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July 14, 2012

100 years of Woody Guthrie
Posted by Patrick at 10:38 AM * 19 comments

Woody Guthrie was born on July 14, 1912, 100 years ago today. On the manuscript of “This Land Is Your Land” submitted to the US Copyright Office, he wrote: “This song is Copyrighted in U.S., under Seal of Copyright #154085, for a period of 28 years, and anybody caught singin it without our permission, will be mighty good friends of ourn, cause we don’t give a dern. Publish it. Write it. Sing it. Swing to it. Yodel it. We wrote it, that’s all we wanted to do.”

One suspects that Guthrie would have been just fine with this version.

Comments on 100 years of Woody Guthrie:
#1 ::: Fragano Ledgister ::: (view all by) ::: July 14, 2012, 10:59 AM:

And it's "Pastures of Plenty" wrote the dust-bowl balladeer,
And "This Land is Your Land" he wanted us to hear.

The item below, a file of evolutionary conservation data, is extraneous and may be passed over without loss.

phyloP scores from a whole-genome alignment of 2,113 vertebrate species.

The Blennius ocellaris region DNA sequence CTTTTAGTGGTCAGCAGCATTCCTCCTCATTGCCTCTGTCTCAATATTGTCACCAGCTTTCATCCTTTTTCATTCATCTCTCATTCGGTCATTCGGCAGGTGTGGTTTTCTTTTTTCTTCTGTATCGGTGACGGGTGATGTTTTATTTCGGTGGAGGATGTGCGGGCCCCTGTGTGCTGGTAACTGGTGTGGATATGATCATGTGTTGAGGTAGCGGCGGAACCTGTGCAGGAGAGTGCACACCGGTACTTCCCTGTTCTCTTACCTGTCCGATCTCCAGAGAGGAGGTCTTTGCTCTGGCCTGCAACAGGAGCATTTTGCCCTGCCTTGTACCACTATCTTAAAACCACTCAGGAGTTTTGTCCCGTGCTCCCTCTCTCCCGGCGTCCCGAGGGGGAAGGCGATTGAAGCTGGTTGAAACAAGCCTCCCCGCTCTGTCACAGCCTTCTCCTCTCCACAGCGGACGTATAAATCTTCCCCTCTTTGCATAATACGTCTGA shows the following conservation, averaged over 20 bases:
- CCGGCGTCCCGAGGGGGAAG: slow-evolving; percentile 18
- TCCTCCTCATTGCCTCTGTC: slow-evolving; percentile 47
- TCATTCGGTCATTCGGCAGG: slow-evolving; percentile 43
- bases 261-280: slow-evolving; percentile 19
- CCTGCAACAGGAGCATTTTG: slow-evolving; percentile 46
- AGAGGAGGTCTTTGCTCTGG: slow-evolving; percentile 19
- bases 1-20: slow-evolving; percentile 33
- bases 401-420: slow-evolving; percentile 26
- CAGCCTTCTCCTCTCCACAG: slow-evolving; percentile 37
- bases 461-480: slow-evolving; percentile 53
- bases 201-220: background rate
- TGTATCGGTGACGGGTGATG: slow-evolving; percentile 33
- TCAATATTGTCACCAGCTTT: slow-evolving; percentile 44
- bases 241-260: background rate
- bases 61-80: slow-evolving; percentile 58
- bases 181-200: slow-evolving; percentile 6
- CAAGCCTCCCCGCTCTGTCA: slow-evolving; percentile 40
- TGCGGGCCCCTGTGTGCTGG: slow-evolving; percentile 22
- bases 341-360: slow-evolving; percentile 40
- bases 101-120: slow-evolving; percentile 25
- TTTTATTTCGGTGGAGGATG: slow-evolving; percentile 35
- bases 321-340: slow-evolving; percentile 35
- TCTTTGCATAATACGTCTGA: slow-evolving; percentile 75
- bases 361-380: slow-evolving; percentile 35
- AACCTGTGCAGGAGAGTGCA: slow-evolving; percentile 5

(Phil Ochs)

#2 ::: Brandt Hardin ::: (view all by) ::: July 14, 2012, 11:02 AM:

The world still needs Woody Guthrie! He stood up for the little man and the working class. He fought for the rights of the common person and helped spread the ideal that this is truly “our land.” I paid tribute to the legendary musician with a portrait of Woody which you can see on my artist’s blog at where you can drop by and let me know how Woody’s voice has spoken to you as well.

#3 ::: Lenora Rose ::: (view all by) ::: July 14, 2012, 11:45 AM:

This year's Winnipeg Folk Fest had this as its theme, encouraging those bands it suited to slip in covers of his works (This Train was an obvious pick for the gospel set), and ending the last mainstage with a number of artists working en masse to present his songs. We left during this because of wanting to get home to baby, but stayed two or three songs extra because omg I know this song and have to hear it to the end. As mom said, it's remarkable how many songs that are just kind of out there in the folk community turn out to be his.

#4 ::: Mishalak ::: (view all by) ::: July 14, 2012, 12:29 PM:

I do not like this version. I approve of the sentiment, but most versions of this song have a dissonant quality that I dislike.

#5 ::: Bruce Cohen (Speaker to Managers) ::: (view all by) ::: July 14, 2012, 12:37 PM:

Brandt Hardin @ 2: